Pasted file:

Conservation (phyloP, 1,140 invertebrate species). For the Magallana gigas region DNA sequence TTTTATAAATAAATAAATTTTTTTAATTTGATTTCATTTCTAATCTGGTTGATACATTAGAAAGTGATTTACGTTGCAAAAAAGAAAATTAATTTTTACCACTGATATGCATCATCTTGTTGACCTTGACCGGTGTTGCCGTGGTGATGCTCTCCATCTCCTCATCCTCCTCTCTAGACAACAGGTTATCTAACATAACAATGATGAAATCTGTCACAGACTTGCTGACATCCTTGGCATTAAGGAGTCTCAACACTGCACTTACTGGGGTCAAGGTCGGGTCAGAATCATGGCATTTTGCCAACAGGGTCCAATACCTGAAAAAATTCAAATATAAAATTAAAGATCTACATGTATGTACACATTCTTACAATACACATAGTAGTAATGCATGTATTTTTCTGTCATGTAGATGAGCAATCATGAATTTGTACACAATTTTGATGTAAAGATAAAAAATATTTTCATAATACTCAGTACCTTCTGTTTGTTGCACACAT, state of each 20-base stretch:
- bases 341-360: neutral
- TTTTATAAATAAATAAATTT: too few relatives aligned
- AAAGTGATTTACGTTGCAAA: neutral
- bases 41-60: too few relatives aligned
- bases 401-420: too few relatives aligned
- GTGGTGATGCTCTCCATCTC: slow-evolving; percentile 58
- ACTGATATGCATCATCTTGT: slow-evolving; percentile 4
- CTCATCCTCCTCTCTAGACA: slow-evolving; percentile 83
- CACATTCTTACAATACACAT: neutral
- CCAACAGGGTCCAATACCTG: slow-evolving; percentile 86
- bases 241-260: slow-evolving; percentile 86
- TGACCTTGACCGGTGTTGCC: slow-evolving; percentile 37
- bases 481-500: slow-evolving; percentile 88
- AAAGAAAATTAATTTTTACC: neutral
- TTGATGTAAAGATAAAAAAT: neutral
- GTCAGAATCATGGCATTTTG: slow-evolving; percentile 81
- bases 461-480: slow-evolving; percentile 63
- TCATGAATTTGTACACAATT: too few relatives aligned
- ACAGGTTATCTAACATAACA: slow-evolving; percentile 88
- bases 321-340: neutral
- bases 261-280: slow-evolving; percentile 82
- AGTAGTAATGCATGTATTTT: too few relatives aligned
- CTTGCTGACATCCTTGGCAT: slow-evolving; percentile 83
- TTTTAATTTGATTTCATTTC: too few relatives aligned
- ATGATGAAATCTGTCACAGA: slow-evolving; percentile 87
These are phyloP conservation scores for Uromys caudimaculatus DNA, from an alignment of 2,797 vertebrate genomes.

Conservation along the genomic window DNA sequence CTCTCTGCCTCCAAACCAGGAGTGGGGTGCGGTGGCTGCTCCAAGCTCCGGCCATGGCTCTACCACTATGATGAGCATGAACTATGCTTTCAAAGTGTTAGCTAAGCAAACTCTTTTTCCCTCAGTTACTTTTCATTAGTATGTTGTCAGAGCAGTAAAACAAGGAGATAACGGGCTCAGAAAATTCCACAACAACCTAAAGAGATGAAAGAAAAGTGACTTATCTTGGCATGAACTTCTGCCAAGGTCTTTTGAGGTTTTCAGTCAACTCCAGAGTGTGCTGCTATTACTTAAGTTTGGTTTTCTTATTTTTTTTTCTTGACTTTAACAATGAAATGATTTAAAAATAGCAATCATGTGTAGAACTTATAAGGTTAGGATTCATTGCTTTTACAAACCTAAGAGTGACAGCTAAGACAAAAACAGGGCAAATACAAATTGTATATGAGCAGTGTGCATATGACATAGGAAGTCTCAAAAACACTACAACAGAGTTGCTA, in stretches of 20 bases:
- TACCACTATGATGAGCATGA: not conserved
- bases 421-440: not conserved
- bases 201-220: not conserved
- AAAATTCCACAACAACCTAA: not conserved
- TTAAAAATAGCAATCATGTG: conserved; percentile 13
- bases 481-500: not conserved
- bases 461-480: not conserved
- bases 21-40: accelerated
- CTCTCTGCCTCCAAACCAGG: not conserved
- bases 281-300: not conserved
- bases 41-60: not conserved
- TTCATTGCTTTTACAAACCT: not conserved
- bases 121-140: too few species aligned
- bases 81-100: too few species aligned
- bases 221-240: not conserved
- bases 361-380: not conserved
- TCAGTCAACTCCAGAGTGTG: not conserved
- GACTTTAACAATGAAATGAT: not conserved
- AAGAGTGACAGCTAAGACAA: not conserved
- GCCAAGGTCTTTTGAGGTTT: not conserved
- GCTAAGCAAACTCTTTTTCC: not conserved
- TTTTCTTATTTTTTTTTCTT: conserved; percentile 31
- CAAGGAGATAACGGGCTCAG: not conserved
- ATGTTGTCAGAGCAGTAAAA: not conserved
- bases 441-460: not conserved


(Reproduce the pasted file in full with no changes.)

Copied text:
Conservation (phyloP, 1,140 invertebrate species). For the Magallana gigas region DNA sequence TTTTATAAATAAATAAATTTTTTTAATTTGATTTCATTTCTAATCTGGTTGATACATTAGAAAGTGATTTACGTTGCAAAAAAGAAAATTAATTTTTACCACTGATATGCATCATCTTGTTGACCTTGACCGGTGTTGCCGTGGTGATGCTCTCCATCTCCTCATCCTCCTCTCTAGACAACAGGTTATCTAACATAACAATGATGAAATCTGTCACAGACTTGCTGACATCCTTGGCATTAAGGAGTCTCAACACTGCACTTACTGGGGTCAAGGTCGGGTCAGAATCATGGCATTTTGCCAACAGGGTCCAATACCTGAAAAAATTCAAATATAAAATTAAAGATCTACATGTATGTACACATTCTTACAATACACATAGTAGTAATGCATGTATTTTTCTGTCATGTAGATGAGCAATCATGAATTTGTACACAATTTTGATGTAAAGATAAAAAATATTTTCATAATACTCAGTACCTTCTGTTTGTTGCACACAT, state of each 20-base stretch:
- bases 341-360: neutral
- TTTTATAAATAAATAAATTT: too few relatives aligned
- AAAGTGATTTACGTTGCAAA: neutral
- bases 41-60: too few relatives aligned
- bases 401-420: too few relatives aligned
- GTGGTGATGCTCTCCATCTC: slow-evolving; percentile 58
- ACTGATATGCATCATCTTGT: slow-evolving; percentile 4
- CTCATCCTCCTCTCTAGACA: slow-evolving; percentile 83
- CACATTCTTACAATACACAT: neutral
- CCAACAGGGTCCAATACCTG: slow-evolving; percentile 86
- bases 241-260: slow-evolving; percentile 86
- TGACCTTGACCGGTGTTGCC: slow-evolving; percentile 37
- bases 481-500: slow-evolving; percentile 88
- AAAGAAAATTAATTTTTACC: neutral
- TTGATGTAAAGATAAAAAAT: neutral
- GTCAGAATCATGGCATTTTG: slow-evolving; percentile 81
- bases 461-480: slow-evolving; percentile 63
- TCATGAATTTGTACACAATT: too few relatives aligned
- ACAGGTTATCTAACATAACA: slow-evolving; percentile 88
- bases 321-340: neutral
- bases 261-280: slow-evolving; percentile 82
- AGTAGTAATGCATGTATTTT: too few relatives aligned
- CTTGCTGACATCCTTGGCAT: slow-evolving; percentile 83
- TTTTAATTTGATTTCATTTC: too few relatives aligned
- ATGATGAAATCTGTCACAGA: slow-evolving; percentile 87
These are phyloP conservation scores for Uromys caudimaculatus DNA, from an alignment of 2,797 vertebrate genomes.

Conservation along the genomic window DNA sequence CTCTCTGCCTCCAAACCAGGAGTGGGGTGCGGTGGCTGCTCCAAGCTCCGGCCATGGCTCTACCACTATGATGAGCATGAACTATGCTTTCAAAGTGTTAGCTAAGCAAACTCTTTTTCCCTCAGTTACTTTTCATTAGTATGTTGTCAGAGCAGTAAAACAAGGAGATAACGGGCTCAGAAAATTCCACAACAACCTAAAGAGATGAAAGAAAAGTGACTTATCTTGGCATGAACTTCTGCCAAGGTCTTTTGAGGTTTTCAGTCAACTCCAGAGTGTGCTGCTATTACTTAAGTTTGGTTTTCTTATTTTTTTTTCTTGACTTTAACAATGAAATGATTTAAAAATAGCAATCATGTGTAGAACTTATAAGGTTAGGATTCATTGCTTTTACAAACCTAAGAGTGACAGCTAAGACAAAAACAGGGCAAATACAAATTGTATATGAGCAGTGTGCATATGACATAGGAAGTCTCAAAAACACTACAACAGAGTTGCTA, in stretches of 20 bases:
- TACCACTATGATGAGCATGA: not conserved
- bases 421-440: not conserved
- bases 201-220: not conserved
- AAAATTCCACAACAACCTAA: not conserved
- TTAAAAATAGCAATCATGTG: conserved; percentile 13
- bases 481-500: not conserved
- bases 461-480: not conserved
- bases 21-40: accelerated
- CTCTCTGCCTCCAAACCAGG: not conserved
- bases 281-300: not conserved
- bases 41-60: not conserved
- TTCATTGCTTTTACAAACCT: not conserved
- bases 121-140: too few species aligned
- bases 81-100: too few species aligned
- bases 221-240: not conserved
- bases 361-380: not conserved
- TCAGTCAACTCCAGAGTGTG: not conserved
- GACTTTAACAATGAAATGAT: not conserved
- AAGAGTGACAGCTAAGACAA: not conserved
- GCCAAGGTCTTTTGAGGTTT: not conserved
- GCTAAGCAAACTCTTTTTCC: not conserved
- TTTTCTTATTTTTTTTTCTT: conserved; percentile 31
- CAAGGAGATAACGGGCTCAG: not conserved
- ATGTTGTCAGAGCAGTAAAA: not conserved
- bases 441-460: not conserved